It’s not just Revolut’s investors and founders getting rich off the fintech’s meteoric rise — employees are also among its big winners.
At least 76 past and current employees now own shares in Revolut worth seven-figures according to a Sifted analysis of Companies House records.
Among them, over a dozen hold $10m+ worth of shares. That includes both long-time veterans like Alan Chang, who oversees operations at Revolut, as well as departed executives like Revolut’s first chief financial officer (2016-2019).
This giant transfer of wealth follows Revolut being valued at $33bn last month, making the London-based startup into Britain’s most highly valued private company.
The raise increased Revolut’s valuation sixfold within 18 months, not only making cofounders Nikolay Storonsky and Vladyslav Yatsenko into billionaires, but also minting more than 50 new employee-millionaires.
The company declined to confirm Sifted’s workings, saying: “It is personal and sensitive information.”
The next generation
For now, these fortunes only exist on paper.
The company is still loss-making, and there’s no guarantee that it will exit at its current valuation.
However, Revolut has allowed employees to start cashing in small chunks of their shareholdings across various secondary sales and ongoing listings on Seedrs.
The latest share sale was announced in July, following the latest fundraise. Existing staff were offered the opportunity to sell up to 20% of their vested holdings (for those who joined at least 18 months ago), at a slightly discounted price of $609.775 per share.
Revolut alumni have also been invited to take part but will need to wait until next month, pending further investor interest, Sifted heard.
Such large transfers of wealth are seen as a welcome boost for the wider European ecosystem, as successful alumni tend to plough money back into new startups.
Dozens of former Revolut employees have already gone on to start their own businesses, including Pablo Viguera — who now runs Belvo.
Ex-Revolut employees have also started financing new startups, having founded their own angel investment syndicate. The syndicate, Expansion Capital, is currently investing between £50,000 and £100,000 in a range of early-stage tech start-ups.
More in the wings?
While 76 confirmed employee-millionaires is a feat, even more could soon join the ranks.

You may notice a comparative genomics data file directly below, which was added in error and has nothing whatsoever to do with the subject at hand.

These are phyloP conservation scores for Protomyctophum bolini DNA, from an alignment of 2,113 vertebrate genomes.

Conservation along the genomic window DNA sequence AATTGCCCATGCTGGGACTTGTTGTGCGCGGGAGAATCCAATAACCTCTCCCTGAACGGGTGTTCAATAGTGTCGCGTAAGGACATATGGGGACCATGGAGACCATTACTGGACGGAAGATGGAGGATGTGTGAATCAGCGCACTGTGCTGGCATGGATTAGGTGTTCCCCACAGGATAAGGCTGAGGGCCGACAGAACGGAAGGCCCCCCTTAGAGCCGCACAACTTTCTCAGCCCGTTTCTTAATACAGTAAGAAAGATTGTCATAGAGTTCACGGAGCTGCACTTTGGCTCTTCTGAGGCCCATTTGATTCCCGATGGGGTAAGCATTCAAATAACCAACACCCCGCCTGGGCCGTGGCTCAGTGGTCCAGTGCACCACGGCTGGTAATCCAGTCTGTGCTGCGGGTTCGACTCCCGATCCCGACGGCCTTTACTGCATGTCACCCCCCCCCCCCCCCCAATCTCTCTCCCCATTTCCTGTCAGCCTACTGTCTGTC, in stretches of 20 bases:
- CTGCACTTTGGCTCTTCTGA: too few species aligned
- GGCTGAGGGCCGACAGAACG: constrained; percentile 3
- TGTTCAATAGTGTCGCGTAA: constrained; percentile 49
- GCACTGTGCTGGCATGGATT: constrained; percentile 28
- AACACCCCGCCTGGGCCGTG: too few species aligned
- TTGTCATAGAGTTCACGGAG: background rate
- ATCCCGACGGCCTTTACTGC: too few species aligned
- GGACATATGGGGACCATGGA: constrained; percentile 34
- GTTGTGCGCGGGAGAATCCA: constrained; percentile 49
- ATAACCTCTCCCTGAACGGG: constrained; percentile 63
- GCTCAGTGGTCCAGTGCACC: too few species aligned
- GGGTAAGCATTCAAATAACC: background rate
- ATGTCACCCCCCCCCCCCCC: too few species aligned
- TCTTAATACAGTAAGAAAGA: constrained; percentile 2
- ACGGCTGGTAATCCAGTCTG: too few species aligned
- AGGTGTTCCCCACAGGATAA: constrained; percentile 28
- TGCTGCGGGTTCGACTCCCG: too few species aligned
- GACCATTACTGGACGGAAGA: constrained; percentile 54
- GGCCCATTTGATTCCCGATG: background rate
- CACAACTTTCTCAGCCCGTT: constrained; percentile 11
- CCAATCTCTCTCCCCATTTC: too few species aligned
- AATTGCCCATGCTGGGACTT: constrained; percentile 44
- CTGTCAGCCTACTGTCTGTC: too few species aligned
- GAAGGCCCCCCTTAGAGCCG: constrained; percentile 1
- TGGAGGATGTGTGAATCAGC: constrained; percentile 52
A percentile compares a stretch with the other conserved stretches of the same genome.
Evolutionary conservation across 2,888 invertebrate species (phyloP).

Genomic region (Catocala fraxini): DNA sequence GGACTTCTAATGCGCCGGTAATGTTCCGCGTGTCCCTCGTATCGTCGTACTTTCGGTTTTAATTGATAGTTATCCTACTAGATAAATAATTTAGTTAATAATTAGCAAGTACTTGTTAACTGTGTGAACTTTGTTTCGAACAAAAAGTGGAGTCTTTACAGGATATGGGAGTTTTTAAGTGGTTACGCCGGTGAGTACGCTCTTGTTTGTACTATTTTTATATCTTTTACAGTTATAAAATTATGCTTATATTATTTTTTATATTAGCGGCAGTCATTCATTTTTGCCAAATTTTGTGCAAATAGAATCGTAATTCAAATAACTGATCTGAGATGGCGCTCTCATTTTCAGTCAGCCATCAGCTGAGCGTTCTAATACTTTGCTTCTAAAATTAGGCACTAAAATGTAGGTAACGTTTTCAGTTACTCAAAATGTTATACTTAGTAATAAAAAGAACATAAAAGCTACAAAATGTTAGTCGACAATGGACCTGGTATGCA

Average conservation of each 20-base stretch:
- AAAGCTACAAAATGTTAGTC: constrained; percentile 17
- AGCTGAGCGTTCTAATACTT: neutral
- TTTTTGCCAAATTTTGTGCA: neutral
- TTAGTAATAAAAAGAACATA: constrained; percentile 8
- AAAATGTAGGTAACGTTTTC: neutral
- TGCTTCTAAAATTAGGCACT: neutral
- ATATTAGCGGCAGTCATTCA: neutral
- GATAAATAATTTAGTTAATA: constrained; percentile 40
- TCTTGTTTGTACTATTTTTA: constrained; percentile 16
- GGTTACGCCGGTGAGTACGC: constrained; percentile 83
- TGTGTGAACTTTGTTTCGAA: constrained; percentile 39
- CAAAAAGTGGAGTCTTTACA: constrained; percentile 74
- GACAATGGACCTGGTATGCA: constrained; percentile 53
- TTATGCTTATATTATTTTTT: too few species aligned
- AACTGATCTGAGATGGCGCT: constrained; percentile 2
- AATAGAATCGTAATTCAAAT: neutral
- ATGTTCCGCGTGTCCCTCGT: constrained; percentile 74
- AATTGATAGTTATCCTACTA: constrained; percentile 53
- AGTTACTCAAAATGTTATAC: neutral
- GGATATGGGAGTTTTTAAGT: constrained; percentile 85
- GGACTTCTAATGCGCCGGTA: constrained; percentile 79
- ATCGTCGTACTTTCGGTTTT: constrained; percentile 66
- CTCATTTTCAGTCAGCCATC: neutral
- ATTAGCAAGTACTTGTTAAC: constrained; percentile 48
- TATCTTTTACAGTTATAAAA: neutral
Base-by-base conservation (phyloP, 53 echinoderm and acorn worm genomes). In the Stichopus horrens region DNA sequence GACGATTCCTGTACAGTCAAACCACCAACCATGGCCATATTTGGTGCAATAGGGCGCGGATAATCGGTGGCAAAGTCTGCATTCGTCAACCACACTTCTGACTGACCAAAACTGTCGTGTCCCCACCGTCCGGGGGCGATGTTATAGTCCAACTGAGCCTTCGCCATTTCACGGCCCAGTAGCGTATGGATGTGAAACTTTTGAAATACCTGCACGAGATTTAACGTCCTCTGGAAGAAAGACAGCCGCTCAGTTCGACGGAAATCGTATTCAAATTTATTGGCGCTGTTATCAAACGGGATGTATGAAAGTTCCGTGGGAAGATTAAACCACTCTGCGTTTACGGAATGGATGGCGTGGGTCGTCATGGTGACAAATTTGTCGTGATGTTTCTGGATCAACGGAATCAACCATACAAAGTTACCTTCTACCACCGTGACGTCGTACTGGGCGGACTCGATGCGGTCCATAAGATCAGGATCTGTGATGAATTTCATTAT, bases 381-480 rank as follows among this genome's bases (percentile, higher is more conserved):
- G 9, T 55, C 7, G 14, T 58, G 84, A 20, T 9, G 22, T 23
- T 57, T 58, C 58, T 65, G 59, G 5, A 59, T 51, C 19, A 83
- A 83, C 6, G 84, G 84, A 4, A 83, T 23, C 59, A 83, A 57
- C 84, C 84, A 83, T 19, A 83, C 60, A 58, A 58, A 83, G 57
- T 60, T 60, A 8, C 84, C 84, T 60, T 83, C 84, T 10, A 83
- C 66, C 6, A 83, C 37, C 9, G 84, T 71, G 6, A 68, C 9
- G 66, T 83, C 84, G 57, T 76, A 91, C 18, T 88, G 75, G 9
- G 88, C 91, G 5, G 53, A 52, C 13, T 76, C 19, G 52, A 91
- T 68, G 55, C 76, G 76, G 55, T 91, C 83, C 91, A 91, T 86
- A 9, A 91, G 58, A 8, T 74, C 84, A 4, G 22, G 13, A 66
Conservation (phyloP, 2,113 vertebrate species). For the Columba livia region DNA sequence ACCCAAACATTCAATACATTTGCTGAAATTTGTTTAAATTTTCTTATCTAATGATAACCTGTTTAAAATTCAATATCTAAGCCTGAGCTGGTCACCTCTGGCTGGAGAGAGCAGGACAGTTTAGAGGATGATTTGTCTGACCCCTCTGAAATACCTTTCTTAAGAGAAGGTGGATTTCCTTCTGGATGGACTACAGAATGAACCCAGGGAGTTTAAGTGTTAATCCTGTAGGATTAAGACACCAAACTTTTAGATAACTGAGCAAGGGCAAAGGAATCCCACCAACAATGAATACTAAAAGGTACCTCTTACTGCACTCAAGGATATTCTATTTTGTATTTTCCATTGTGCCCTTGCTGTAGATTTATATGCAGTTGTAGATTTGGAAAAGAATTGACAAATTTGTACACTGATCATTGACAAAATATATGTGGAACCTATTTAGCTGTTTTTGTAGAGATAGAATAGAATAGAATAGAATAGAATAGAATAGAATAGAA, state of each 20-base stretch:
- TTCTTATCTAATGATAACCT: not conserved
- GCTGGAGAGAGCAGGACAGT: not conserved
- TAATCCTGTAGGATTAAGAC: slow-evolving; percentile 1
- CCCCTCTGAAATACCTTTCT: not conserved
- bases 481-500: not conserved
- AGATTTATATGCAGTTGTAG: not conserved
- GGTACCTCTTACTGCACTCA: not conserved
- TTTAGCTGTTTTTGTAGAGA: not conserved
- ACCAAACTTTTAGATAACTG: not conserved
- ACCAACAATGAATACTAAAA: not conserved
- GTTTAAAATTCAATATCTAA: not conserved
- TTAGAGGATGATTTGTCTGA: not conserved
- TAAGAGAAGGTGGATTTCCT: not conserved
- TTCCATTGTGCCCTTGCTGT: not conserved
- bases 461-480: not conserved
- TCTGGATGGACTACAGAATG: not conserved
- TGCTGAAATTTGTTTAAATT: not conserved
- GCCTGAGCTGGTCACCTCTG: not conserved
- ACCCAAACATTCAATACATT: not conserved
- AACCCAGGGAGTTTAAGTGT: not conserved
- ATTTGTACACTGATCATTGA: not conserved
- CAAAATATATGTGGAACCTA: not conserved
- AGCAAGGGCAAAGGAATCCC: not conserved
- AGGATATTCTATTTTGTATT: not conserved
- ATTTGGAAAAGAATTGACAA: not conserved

That’s because Revolut’s UK public records (filed on August 20 last year) only showcase individuals who have already exercised their options into real shares.
Revolut’s millionaire staff pool could therefore be well over 100 when accounting for those with large unexercised equity packages, including board members like Martin Gilbert.
Indeed, according to Revolut’s last annual report, there are now 2.4m vested staff options — worth around $1.54bn at the last count. The options pool was given a further boost last year when Revolut offered an equity-salary swap scheme to its 2000+ employees amid the pandemic.
Nonetheless, Revolut’s employee share compensation scheme has gotten tougher in recent years, which could slow the pace of ‘staff millionaires’ in the future.
In February, Revolut rolled out a new ‘growth shares’ scheme for staff across its European HQs, prompting grumbles in some circles that they are being short-changed.
One ex-employee told Sifted that “Revolut used to be amazing for equity, but now they offer growth shares, which are useless”.
Growth shares vest immediately but often come with a pricy “hurdle rate” — the price at which the shares can be exercised. Prior to the most recent round, that hurdle price was set at £91 (when Revolut’s shares were worth around £73).
If Revolut had sold at its previous valuation, growth shareholders would have received nothing.
Fortunately, the $33bn price tag means Revolut’s shares are now well clear of that hurdle, giving existing staff a lucrative and tax-efficient shareholding. Nonetheless, newer employees will need to hope for a similar valuation hike to claim any rewards.
Revolut argues that the new scheme is “hugely beneficial for employees in avoid[ing] incurring heavy tax penalties.”